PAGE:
My mistakes:
1. Basically ignored everything about CAN SLIM. I don't know any of the fundamentals. I need to treat this like it were real money from now on instead of like a silly experiment.

2. A drop from $18.50 to $14.01 on Jan 30th is more than the 15% of a flat base. A drop of 24% might not be enough to be forming a cup, I'm not really sure. If it turns out to be a flat base it still needs at least 3 more weeks of being flat and I jumped the gun...a lot. If it turns out to be a cup, it has even longer and boy am I a fool.

3. I completely ignored what I know about volume rules.

4. The buy point is $.10 above the $18.50 high. The stock needs to make a new high and show that it's going to keep on going. I jumped in too early, and it could be weeks before it crosses that pivot point.

As of right now it's sitting around 16.80 making for more than 2% gain after commissions. The stock may very well just hang out, even dropping below my purchase price, for weeks. Unless it drops to a loss of 7% ($15.25) or I find something much more promising, I'll just keep my position and see what happens.

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Wednesday, February 21, 2007

Working on an early retirement

First, note the disclaimer at the top of this page. It's new and shiney and stuff. A year ago I knew little to nothing about investing. I have a 401K with a little more than $1000 in it. At this rate retirement is going to be rough. However, a few months ago I stumbled upon some things that prompted me to do some learnin' 'bout stocks.

At the top of this site you'll see a link that says "Next Blog". I don't recommend clicking on it for the most part, but one day I was bored and I did. I was taken to a blog about investing in stocks. It was October and this new investing blog had just begun at the beginning of that month. That blog has since moved and is now found here. Basically, he writes everyday about decisions made in a virtual account that started at $100,000. He has since added a smaller virtual account that started at a more manageable $10,000.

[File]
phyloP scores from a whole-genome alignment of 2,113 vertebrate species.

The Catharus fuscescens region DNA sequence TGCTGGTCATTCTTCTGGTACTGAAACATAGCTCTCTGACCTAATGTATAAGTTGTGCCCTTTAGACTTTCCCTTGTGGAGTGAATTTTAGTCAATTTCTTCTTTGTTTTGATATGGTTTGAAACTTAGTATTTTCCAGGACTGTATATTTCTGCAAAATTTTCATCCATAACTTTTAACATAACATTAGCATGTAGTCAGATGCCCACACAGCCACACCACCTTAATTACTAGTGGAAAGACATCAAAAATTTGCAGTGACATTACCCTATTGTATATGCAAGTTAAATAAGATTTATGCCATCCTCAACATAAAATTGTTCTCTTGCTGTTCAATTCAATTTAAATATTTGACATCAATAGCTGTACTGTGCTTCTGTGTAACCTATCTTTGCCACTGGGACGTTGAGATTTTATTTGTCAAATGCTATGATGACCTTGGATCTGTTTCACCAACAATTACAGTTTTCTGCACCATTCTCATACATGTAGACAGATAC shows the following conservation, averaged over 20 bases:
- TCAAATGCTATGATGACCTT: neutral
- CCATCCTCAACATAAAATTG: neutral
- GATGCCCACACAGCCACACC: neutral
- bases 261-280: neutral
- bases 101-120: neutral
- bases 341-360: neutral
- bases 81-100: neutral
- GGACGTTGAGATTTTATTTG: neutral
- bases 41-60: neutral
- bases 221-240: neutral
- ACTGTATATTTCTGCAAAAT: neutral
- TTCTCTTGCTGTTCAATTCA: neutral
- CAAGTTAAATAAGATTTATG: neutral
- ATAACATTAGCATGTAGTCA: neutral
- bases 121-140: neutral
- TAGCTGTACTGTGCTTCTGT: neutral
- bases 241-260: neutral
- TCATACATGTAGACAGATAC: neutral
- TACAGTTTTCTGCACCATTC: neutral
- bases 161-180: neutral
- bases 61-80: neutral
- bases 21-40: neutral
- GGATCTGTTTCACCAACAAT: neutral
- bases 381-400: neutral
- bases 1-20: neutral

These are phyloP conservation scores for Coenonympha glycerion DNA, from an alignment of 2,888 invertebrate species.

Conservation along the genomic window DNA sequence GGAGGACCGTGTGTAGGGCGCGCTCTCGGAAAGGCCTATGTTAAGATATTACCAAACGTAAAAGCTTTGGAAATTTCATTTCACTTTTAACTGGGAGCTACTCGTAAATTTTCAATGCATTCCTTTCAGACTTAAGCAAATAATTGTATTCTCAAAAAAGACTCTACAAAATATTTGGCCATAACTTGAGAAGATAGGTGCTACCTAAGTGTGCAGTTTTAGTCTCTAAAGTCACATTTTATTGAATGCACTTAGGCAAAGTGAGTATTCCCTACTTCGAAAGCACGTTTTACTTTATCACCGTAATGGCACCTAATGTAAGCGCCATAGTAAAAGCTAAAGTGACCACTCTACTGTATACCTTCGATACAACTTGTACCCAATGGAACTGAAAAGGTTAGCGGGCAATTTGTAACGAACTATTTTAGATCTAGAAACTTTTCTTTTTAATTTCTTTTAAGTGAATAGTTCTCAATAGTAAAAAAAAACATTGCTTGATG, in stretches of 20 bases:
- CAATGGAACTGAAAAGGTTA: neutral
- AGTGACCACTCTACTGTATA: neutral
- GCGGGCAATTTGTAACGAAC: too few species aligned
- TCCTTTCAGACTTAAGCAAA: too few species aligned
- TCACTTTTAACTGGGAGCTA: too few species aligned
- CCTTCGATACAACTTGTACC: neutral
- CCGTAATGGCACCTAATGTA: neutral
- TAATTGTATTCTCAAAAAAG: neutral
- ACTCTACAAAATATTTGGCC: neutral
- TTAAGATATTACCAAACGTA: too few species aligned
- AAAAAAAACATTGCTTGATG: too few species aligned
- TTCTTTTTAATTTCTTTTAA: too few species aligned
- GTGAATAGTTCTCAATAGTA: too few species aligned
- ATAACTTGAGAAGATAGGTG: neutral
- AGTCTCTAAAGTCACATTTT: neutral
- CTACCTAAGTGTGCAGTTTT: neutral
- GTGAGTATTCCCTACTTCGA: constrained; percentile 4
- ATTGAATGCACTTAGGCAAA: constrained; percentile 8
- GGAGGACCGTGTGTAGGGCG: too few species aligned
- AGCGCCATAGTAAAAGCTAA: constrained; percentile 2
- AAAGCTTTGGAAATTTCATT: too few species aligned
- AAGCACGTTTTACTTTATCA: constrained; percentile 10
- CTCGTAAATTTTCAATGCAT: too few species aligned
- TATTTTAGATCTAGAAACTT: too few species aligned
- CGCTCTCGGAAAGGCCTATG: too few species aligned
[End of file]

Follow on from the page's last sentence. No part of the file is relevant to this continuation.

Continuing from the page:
BHCO mentions a guy named Josh (aka Maui Trader), who is good at making money in the stock market and also sells consulting services on the investor paradise website. Once the site was no longer free I stopped reading it, but what I got before then has been useful. BHCO and Josh use a system called CAN SLIM, which was created by William J. O'Neil. Josh also recommends a number of books to read of which I've read 2 now, Reminiscenses of a Stock Operator (Edwin Lefevre), and How to Make Money in Stocks (William J. O'Neil). O'Neil created a newspaper and now a website that provides gobs and gobs of information. With all of that I thought to myself, "self, I could maybe make some money in that mysterious old stock market."

So on Yahoo's finance site I created an account to watch stocks I think I would choose. I also created a virtual portfolio that tracks what happens with imaginary stock trades I do. I decided my fake account should more closely resemble reality, so it starts with only $5000 cash (I swear I really could save that much if I just concentrated on it...honest). To be realistic I'm including a commission of $7 for each trade which is reasonable because Scottrade offers that.

I won't be posting very often about it, because there really won't be that many trades made when you don't have much capital. I will explain why I chose the companies I did and the timing of buying and selling decisions that I make. In the end if I can do this for a while and not lose money, then I might open a real account.

ps. I think the ordeal with Verizon is finally over, so I'll finish that story.